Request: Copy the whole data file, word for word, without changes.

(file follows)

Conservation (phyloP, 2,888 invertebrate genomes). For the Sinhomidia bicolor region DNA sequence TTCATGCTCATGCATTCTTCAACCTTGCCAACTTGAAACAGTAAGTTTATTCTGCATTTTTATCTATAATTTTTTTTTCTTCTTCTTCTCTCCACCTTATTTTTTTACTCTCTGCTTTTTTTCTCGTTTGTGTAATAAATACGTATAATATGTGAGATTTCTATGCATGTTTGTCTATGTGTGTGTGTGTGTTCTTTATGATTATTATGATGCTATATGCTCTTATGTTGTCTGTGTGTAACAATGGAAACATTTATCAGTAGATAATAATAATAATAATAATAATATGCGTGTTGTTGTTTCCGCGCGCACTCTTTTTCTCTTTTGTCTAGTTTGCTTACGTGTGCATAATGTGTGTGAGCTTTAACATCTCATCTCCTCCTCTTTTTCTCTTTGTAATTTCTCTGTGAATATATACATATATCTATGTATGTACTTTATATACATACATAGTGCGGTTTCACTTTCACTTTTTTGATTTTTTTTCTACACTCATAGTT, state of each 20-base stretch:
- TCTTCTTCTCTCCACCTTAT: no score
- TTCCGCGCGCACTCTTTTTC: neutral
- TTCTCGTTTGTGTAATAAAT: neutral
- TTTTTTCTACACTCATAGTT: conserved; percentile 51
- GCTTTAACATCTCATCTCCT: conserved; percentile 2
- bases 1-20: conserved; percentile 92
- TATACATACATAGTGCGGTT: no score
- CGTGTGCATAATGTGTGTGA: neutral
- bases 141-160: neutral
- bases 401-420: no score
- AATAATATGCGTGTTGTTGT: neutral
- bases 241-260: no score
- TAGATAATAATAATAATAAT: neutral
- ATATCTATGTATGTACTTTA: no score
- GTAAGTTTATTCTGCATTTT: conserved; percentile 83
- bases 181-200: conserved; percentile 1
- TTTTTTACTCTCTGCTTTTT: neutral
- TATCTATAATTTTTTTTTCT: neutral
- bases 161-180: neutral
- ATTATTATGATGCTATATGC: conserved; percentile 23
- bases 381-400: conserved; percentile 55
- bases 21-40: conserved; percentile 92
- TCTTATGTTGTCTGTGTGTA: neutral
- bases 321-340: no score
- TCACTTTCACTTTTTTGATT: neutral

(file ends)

Conservation (phyloP, 2,888 invertebrate genomes). For the Sinhomidia bicolor region DNA sequence TTCATGCTCATGCATTCTTCAACCTTGCCAACTTGAAACAGTAAGTTTATTCTGCATTTTTATCTATAATTTTTTTTTCTTCTTCTTCTCTCCACCTTATTTTTTTACTCTCTGCTTTTTTTCTCGTTTGTGTAATAAATACGTATAATATGTGAGATTTCTATGCATGTTTGTCTATGTGTGTGTGTGTGTTCTTTATGATTATTATGATGCTATATGCTCTTATGTTGTCTGTGTGTAACAATGGAAACATTTATCAGTAGATAATAATAATAATAATAATAATATGCGTGTTGTTGTTTCCGCGCGCACTCTTTTTCTCTTTTGTCTAGTTTGCTTACGTGTGCATAATGTGTGTGAGCTTTAACATCTCATCTCCTCCTCTTTTTCTCTTTGTAATTTCTCTGTGAATATATACATATATCTATGTATGTACTTTATATACATACATAGTGCGGTTTCACTTTCACTTTTTTGATTTTTTTTCTACACTCATAGTT, state of each 20-base stretch:
- TCTTCTTCTCTCCACCTTAT: no score
- TTCCGCGCGCACTCTTTTTC: neutral
- TTCTCGTTTGTGTAATAAAT: neutral
- TTTTTTCTACACTCATAGTT: conserved; percentile 51
- GCTTTAACATCTCATCTCCT: conserved; percentile 2
- bases 1-20: conserved; percentile 92
- TATACATACATAGTGCGGTT: no score
- CGTGTGCATAATGTGTGTGA: neutral
- bases 141-160: neutral
- bases 401-420: no score
- AATAATATGCGTGTTGTTGT: neutral
- bases 241-260: no score
- TAGATAATAATAATAATAAT: neutral
- ATATCTATGTATGTACTTTA: no score
- GTAAGTTTATTCTGCATTTT: conserved; percentile 83
- bases 181-200: conserved; percentile 1
- TTTTTTACTCTCTGCTTTTT: neutral
- TATCTATAATTTTTTTTTCT: neutral
- bases 161-180: neutral
- ATTATTATGATGCTATATGC: conserved; percentile 23
- bases 381-400: conserved; percentile 55
- bases 21-40: conserved; percentile 92
- TCTTATGTTGTCTGTGTGTA: neutral
- bases 321-340: no score
- TCACTTTCACTTTTTTGATT: neutral